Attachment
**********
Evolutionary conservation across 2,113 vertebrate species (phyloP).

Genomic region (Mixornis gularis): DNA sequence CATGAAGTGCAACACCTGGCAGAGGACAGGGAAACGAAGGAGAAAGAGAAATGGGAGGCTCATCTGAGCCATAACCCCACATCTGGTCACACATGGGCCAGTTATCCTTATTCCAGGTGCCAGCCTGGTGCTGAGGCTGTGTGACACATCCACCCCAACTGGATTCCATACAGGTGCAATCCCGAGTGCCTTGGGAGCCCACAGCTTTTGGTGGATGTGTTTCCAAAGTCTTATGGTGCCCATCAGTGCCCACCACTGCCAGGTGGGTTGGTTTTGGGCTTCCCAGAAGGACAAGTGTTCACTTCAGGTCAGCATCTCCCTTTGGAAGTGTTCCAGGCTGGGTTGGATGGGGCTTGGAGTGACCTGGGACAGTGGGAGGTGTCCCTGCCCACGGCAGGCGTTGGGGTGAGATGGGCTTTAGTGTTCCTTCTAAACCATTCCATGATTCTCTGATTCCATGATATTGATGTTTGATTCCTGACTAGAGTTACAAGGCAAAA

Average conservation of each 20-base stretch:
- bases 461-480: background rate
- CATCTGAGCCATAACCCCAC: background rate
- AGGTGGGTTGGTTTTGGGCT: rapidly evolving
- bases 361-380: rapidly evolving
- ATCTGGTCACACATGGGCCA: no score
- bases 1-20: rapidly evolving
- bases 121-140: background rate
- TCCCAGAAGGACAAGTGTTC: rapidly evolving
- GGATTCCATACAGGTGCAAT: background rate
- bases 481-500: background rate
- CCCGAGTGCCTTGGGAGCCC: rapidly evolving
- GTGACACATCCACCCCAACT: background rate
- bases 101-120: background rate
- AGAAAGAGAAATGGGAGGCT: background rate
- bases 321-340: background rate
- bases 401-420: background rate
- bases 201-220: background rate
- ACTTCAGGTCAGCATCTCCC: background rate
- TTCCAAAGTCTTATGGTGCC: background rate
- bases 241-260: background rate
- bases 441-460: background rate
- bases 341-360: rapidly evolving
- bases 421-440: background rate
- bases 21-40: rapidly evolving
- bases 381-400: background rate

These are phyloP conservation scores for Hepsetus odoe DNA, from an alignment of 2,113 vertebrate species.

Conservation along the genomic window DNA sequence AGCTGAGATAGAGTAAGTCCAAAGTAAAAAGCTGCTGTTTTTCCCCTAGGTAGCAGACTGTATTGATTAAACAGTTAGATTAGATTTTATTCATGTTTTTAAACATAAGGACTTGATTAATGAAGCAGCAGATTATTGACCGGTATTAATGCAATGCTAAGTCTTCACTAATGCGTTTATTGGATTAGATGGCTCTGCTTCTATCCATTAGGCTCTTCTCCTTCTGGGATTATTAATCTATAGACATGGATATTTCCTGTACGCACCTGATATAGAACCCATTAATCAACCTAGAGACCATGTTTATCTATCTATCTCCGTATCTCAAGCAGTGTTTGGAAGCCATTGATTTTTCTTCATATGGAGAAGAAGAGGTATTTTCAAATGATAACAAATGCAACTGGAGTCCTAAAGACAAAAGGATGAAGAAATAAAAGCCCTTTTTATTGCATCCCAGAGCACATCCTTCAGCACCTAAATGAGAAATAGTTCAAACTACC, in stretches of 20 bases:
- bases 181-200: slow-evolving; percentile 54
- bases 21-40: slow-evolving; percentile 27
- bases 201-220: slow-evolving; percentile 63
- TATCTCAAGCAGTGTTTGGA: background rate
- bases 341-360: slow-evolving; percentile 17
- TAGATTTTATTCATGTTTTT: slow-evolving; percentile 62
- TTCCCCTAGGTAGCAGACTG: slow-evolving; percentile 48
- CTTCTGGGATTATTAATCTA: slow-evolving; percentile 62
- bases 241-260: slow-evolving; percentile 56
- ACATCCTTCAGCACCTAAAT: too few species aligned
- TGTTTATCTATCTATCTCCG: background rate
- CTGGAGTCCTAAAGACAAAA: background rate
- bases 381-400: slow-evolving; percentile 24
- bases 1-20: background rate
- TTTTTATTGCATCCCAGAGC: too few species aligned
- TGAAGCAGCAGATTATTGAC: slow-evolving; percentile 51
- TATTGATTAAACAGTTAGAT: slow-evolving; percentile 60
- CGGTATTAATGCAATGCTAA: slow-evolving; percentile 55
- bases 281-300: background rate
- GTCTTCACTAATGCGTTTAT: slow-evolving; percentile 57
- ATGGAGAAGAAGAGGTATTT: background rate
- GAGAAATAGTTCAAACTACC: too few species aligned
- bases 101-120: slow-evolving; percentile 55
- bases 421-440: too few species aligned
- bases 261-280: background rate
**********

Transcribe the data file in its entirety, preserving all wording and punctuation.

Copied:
Evolutionary conservation across 2,113 vertebrate species (phyloP).

Genomic region (Mixornis gularis): DNA sequence CATGAAGTGCAACACCTGGCAGAGGACAGGGAAACGAAGGAGAAAGAGAAATGGGAGGCTCATCTGAGCCATAACCCCACATCTGGTCACACATGGGCCAGTTATCCTTATTCCAGGTGCCAGCCTGGTGCTGAGGCTGTGTGACACATCCACCCCAACTGGATTCCATACAGGTGCAATCCCGAGTGCCTTGGGAGCCCACAGCTTTTGGTGGATGTGTTTCCAAAGTCTTATGGTGCCCATCAGTGCCCACCACTGCCAGGTGGGTTGGTTTTGGGCTTCCCAGAAGGACAAGTGTTCACTTCAGGTCAGCATCTCCCTTTGGAAGTGTTCCAGGCTGGGTTGGATGGGGCTTGGAGTGACCTGGGACAGTGGGAGGTGTCCCTGCCCACGGCAGGCGTTGGGGTGAGATGGGCTTTAGTGTTCCTTCTAAACCATTCCATGATTCTCTGATTCCATGATATTGATGTTTGATTCCTGACTAGAGTTACAAGGCAAAA

Average conservation of each 20-base stretch:
- bases 461-480: background rate
- CATCTGAGCCATAACCCCAC: background rate
- AGGTGGGTTGGTTTTGGGCT: rapidly evolving
- bases 361-380: rapidly evolving
- ATCTGGTCACACATGGGCCA: no score
- bases 1-20: rapidly evolving
- bases 121-140: background rate
- TCCCAGAAGGACAAGTGTTC: rapidly evolving
- GGATTCCATACAGGTGCAAT: background rate
- bases 481-500: background rate
- CCCGAGTGCCTTGGGAGCCC: rapidly evolving
- GTGACACATCCACCCCAACT: background rate
- bases 101-120: background rate
- AGAAAGAGAAATGGGAGGCT: background rate
- bases 321-340: background rate
- bases 401-420: background rate
- bases 201-220: background rate
- ACTTCAGGTCAGCATCTCCC: background rate
- TTCCAAAGTCTTATGGTGCC: background rate
- bases 241-260: background rate
- bases 441-460: background rate
- bases 341-360: rapidly evolving
- bases 421-440: background rate
- bases 21-40: rapidly evolving
- bases 381-400: background rate

These are phyloP conservation scores for Hepsetus odoe DNA, from an alignment of 2,113 vertebrate species.

Conservation along the genomic window DNA sequence AGCTGAGATAGAGTAAGTCCAAAGTAAAAAGCTGCTGTTTTTCCCCTAGGTAGCAGACTGTATTGATTAAACAGTTAGATTAGATTTTATTCATGTTTTTAAACATAAGGACTTGATTAATGAAGCAGCAGATTATTGACCGGTATTAATGCAATGCTAAGTCTTCACTAATGCGTTTATTGGATTAGATGGCTCTGCTTCTATCCATTAGGCTCTTCTCCTTCTGGGATTATTAATCTATAGACATGGATATTTCCTGTACGCACCTGATATAGAACCCATTAATCAACCTAGAGACCATGTTTATCTATCTATCTCCGTATCTCAAGCAGTGTTTGGAAGCCATTGATTTTTCTTCATATGGAGAAGAAGAGGTATTTTCAAATGATAACAAATGCAACTGGAGTCCTAAAGACAAAAGGATGAAGAAATAAAAGCCCTTTTTATTGCATCCCAGAGCACATCCTTCAGCACCTAAATGAGAAATAGTTCAAACTACC, in stretches of 20 bases:
- bases 181-200: slow-evolving; percentile 54
- bases 21-40: slow-evolving; percentile 27
- bases 201-220: slow-evolving; percentile 63
- TATCTCAAGCAGTGTTTGGA: background rate
- bases 341-360: slow-evolving; percentile 17
- TAGATTTTATTCATGTTTTT: slow-evolving; percentile 62
- TTCCCCTAGGTAGCAGACTG: slow-evolving; percentile 48
- CTTCTGGGATTATTAATCTA: slow-evolving; percentile 62
- bases 241-260: slow-evolving; percentile 56
- ACATCCTTCAGCACCTAAAT: too few species aligned
- TGTTTATCTATCTATCTCCG: background rate
- CTGGAGTCCTAAAGACAAAA: background rate
- bases 381-400: slow-evolving; percentile 24
- bases 1-20: background rate
- TTTTTATTGCATCCCAGAGC: too few species aligned
- TGAAGCAGCAGATTATTGAC: slow-evolving; percentile 51
- TATTGATTAAACAGTTAGAT: slow-evolving; percentile 60
- CGGTATTAATGCAATGCTAA: slow-evolving; percentile 55
- bases 281-300: background rate
- GTCTTCACTAATGCGTTTAT: slow-evolving; percentile 57
- ATGGAGAAGAAGAGGTATTT: background rate
- GAGAAATAGTTCAAACTACC: too few species aligned
- bases 101-120: slow-evolving; percentile 55
- bases 421-440: too few species aligned
- bases 261-280: background rate